Ofer Levy is nothing if not passionate. Talking about his new project, he starts taking notes on my pad for me, to make sure I catch every detail. When Levy was getting his MD/PhD at NYU, one of his mentors told him, “In pursuing your life’s passion as a researcher, you should set your sights on a distant star.”
For more than a decade, Levy, in the Division of Infectious Disease at Children’s, has been doing just that: asking why newborn babies don’t get protection from most vaccines, and looking for ways around the problem.
Hearing Levy give a talk, Geert Vanden Bossche was taken with his passion – and with what Levy had to say. A senior program officer at the Bill & Melinda Gates Foundation, Vanden Bossche knew the importance of being able to vaccinate a child at birth. Globally, birth is the only contact most children have with a health care provider – and their only chance to be vaccinated at all. As it is, more than 2 million infants under 6 months old die of infections every year.
Here’s the problem. Before birth, a baby’s innate immune response is dialed way down to prevent it from attacking the mother. After birth, until about two months of age, the immune system remains immature. Even newborns lucky enough to get vaccines respond poorly to most of them before 28 days of age (BCG and hepatitis B vaccines are among a few exceptions). But could a good adjuvant – a compound that boosts a vaccine’s effectiveness — overcome this?
Not many labs in the world are studying newborn immunity. But Levy’s had already discovered that a part of the newborn’s immune system – a white-blood-cell receptor called TLR8 – triggers a robust immune response when stimulated. Various TLR8 simulators, tested as adjuvants, showed good results in white blood cells from newborn humans and newborn monkeys. Vanden Bossche encouraged Levy to apply for a grant, and last month, the Gates Foundation awarded his lab $2.4 million.
With collaborators at the École Polytechnique Fédérale de Lausanne in Switzerland and Apogee Technology (Norwood, MA) the lab will develop and test novel vaccine formulations containing novel adjuvants – including nanoparticles, polyphosphazenes and combinations with TLR8 agonists. They’re hoping these formulations will better target the lymphatic system, where key immunologic transactions play out, trigger protective neonatal immune responses more effectively, and ultimately prove safe and economical, allowing smaller doses of expensive vaccine antigens to be used.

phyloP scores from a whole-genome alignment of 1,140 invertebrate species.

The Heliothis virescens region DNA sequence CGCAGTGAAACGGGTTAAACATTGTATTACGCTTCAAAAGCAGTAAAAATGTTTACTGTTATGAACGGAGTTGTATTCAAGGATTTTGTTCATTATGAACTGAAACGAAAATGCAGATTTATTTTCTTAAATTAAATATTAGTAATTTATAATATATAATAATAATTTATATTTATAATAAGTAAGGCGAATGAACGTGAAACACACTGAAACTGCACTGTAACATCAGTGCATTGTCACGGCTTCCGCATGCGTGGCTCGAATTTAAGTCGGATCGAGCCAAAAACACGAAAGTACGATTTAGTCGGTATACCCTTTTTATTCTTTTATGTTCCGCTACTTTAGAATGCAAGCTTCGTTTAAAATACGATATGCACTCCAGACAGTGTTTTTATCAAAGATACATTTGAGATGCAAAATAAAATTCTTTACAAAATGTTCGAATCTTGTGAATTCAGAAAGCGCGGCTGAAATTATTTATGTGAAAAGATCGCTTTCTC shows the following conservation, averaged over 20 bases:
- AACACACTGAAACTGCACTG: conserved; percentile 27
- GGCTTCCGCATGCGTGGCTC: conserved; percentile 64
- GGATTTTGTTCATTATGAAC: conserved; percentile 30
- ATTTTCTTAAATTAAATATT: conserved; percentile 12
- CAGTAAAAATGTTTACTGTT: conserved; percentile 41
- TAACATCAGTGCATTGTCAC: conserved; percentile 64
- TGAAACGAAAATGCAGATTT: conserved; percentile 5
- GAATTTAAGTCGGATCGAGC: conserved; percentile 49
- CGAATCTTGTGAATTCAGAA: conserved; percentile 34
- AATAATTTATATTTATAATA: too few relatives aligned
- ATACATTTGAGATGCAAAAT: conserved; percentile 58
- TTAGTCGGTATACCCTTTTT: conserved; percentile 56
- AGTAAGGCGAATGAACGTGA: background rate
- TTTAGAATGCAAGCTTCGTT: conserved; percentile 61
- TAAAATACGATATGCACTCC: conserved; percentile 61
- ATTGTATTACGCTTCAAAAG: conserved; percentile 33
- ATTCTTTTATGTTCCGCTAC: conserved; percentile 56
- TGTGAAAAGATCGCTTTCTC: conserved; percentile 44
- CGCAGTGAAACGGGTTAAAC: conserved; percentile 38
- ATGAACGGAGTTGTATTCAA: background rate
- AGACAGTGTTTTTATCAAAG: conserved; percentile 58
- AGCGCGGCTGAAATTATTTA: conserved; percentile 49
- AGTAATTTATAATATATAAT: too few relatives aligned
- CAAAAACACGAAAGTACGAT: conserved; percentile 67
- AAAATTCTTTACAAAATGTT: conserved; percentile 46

Since results in cells or animal models often don’t accurately predict the vaccine responses of newborns or young infants, Levy also needed a way to simulate the actual immune system of a living human baby. He hired Guzman Sanchez-Schmitz to develop a three-dimensional, tissue-engineered construct that will serve as the test system – the first of its kind.
Sanchez-Schmitz has already helped create an adult “immune system in a tube,” coming from Cinvestav (Mexico City’s version of MIT) to work on a subcontract for the Department of Defense. “The first time I heard about that project, I almost laughed,” he says. “Most scientists would think it’s too ambitious. The immune system has many parts, works in many different ways, and involves multiple cell types.”
But he saw that it could be done, and is now working toward creating a counterpart for the newborn immune system. I can’t reveal all the details, but the neonatal tissue construct will include blood plasma, several kinds of immune cells, and tissues simulating blood vessels, lymphatics and lymph nodes. All components will originate from the cord blood of the same newborn.
Although the Gates Foundation’s interest in global health is driving this project – indeed, the first pathogen to be tested will be HIV – it stands to benefit all newborns. Even in wealthier countries, newborns, especially preemies, are vulnerable to serious infections like respiratory syncytial virus, pneumococcus and rotavirus.
“Currently we have a 2, 4, and 6-month vaccination structure that leaves a window of vulnerability, where the child isn’t fully protected,” says Levy. “Could we close that window with a single good vaccine at birth?”